2015.10: A Fox in the Civil-Liberty Henhouse

When I argued Ex Parte Lo at the Court of Criminal Appeals, I used section 33.021(c), the “actual solicitation” portion of Texas’s Online Solicitation of a Minor statute as an example of a constitutional limitation on speech. I hadn’t given section 33.021(c) a lot of close attention, but it talked about “soliciting” a “minor” for sex, and soliciting a minor for sex is generally recognized as unprotected speech.

Looking at it more closely, it’s obvious that the “solicitation” described by section 33.021(c) is not necessarily solicitation (because a defendant cannot raise his lack of intent to meet as a defense) and the “minor” described by section  33.021(c) is not necessarily a minor (because it can be an adult who represents himself to be a minor, but whom the defendant knows not to be a minor). Non-solicitation of a minor is constitutionally protected speech, as is solicitation of a non-minor.

But now that the section 33.021(c) cases are rolling in and I’m challenging the constitutionality of that statute, my ill-thought-out argument in Lo, holding up section 33.021(c) as an example of a speech restriction done right, is coming back to bite me in the butt: in its opinion in Lo the Court of Criminal Appeals adopted, in dicta, that particular argument.

Now I’m much more careful about agreeing that a content-based restriction on speech is valid. So this caught my eye:

Arizona’s law clearly violates the First Amendment, because it criminalizes protected speech,” said Lee Rowland, staff attorney with the ACLU’s Speech, Privacy, and Technology Project. She added, “States can address malicious invasions of privacy without treading on free speech, with laws that are carefully tailored to address real harms.”

(ACLU.org)

I wonder how Rowland derived this principle of First Amendment law. Neither “malicious speech,” “invasions of privacy,” “malicious invasions of privacy,” nor “really harmful speech” is a category of speech that the Supreme Court has identified as unprotected.

The ACLU

is our nation’s guardian of liberty, working daily in courts, legislatures and communities to defend and preserve the individual rights and liberties that the Constitution and laws of the United States guarantee everyone in this country.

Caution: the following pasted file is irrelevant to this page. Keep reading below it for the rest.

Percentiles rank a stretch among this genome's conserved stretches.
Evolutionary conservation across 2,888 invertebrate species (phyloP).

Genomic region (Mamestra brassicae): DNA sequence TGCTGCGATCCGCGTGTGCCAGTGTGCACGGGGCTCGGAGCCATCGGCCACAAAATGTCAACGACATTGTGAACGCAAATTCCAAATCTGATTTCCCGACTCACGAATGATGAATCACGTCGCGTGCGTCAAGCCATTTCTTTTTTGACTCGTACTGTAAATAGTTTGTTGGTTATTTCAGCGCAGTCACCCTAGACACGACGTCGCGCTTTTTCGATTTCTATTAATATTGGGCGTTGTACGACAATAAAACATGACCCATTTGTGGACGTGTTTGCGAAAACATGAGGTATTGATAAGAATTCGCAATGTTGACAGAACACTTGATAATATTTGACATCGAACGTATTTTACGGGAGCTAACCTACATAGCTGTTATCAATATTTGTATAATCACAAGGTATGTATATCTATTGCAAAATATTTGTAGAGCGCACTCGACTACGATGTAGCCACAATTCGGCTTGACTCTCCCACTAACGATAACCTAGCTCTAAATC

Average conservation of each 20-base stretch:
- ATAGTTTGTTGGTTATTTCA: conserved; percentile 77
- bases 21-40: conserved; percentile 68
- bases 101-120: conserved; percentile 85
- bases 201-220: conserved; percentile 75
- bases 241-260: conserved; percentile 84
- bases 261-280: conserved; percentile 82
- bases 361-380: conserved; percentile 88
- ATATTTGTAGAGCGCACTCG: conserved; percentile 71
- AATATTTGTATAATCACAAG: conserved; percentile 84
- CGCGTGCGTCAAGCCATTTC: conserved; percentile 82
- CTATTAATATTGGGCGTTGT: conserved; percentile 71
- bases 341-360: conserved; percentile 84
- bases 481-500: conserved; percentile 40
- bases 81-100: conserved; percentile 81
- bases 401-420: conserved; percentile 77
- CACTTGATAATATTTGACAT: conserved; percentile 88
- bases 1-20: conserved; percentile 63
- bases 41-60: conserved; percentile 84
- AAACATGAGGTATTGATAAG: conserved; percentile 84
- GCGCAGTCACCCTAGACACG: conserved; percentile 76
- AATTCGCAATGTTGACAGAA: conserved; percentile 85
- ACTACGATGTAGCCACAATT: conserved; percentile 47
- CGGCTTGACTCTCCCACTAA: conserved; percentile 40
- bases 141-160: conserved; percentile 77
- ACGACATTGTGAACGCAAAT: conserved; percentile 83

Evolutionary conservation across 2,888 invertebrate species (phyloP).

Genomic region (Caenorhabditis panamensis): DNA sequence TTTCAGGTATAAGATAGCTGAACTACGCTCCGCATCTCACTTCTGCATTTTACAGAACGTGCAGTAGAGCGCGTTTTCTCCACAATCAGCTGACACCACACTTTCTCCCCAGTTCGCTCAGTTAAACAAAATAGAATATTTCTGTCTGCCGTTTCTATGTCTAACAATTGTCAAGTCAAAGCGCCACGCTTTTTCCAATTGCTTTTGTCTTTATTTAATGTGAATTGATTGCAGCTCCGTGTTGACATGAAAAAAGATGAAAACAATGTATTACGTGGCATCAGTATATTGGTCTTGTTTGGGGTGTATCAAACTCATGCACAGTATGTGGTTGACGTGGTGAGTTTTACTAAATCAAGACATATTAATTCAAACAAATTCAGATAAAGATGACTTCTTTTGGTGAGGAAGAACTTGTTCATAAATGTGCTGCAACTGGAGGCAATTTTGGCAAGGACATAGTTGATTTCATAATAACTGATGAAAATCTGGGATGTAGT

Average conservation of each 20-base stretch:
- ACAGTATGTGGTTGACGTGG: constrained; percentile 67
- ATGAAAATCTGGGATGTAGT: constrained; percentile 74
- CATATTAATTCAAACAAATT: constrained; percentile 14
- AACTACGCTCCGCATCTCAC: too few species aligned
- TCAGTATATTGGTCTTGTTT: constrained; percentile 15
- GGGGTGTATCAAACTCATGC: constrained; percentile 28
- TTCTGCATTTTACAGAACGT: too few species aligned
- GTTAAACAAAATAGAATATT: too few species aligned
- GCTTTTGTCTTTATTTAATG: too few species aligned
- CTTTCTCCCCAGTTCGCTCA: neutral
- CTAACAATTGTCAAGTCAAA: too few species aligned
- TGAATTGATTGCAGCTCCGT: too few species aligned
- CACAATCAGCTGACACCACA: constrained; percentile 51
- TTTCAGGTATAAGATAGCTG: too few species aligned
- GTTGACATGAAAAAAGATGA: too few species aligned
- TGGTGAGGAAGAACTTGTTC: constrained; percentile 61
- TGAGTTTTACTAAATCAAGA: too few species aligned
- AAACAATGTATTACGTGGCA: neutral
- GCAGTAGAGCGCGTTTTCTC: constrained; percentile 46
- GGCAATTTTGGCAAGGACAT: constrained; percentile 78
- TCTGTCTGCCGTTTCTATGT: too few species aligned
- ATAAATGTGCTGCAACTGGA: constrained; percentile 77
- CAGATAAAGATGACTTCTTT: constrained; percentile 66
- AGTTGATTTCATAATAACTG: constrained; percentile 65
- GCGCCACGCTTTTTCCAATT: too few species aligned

These rights include:

  • Your First Amendment rights – freedom of speech, association and assembly; freedom of the press, and freedom of religion.
  • Your right to equal protection under the law – protection against unlawful discrimination.
  • Your right to due process – fair treatment by the government whenever the loss of your liberty or property is at stake.
  • Your right to privacy – freedom from unwarranted government intrusion into your personal and private affairs.

Criminalization is the opposite of liberty. Admitting the possibility of criminalization when there’s no constitutional basis for it is giving up that fight before it begins.

[Updated because of a unaccountable reading-comprehension fail on my part. I’m glad I got to it before anyone, y’know, read it.]

4 Comments

  1. “In any case, there is nothing constitutionally magical about nudity, nor about the nipple rather than the breast below the top of the aureola.”

    I agree, although the sight of which could drive a young man insane with thoughts of marriage, just to have sole possession of those said aureola. Or, become dissatisfied with the two he already has possession of. Ok, so there is a downside… 🙂 Ric

  2. Easy fix. Just quote Justice Jackson: “I see no reason why I should be consciously wrong today because I was unconsciously wrong yesterday.’” Scalia just did it when he flip-flopped…

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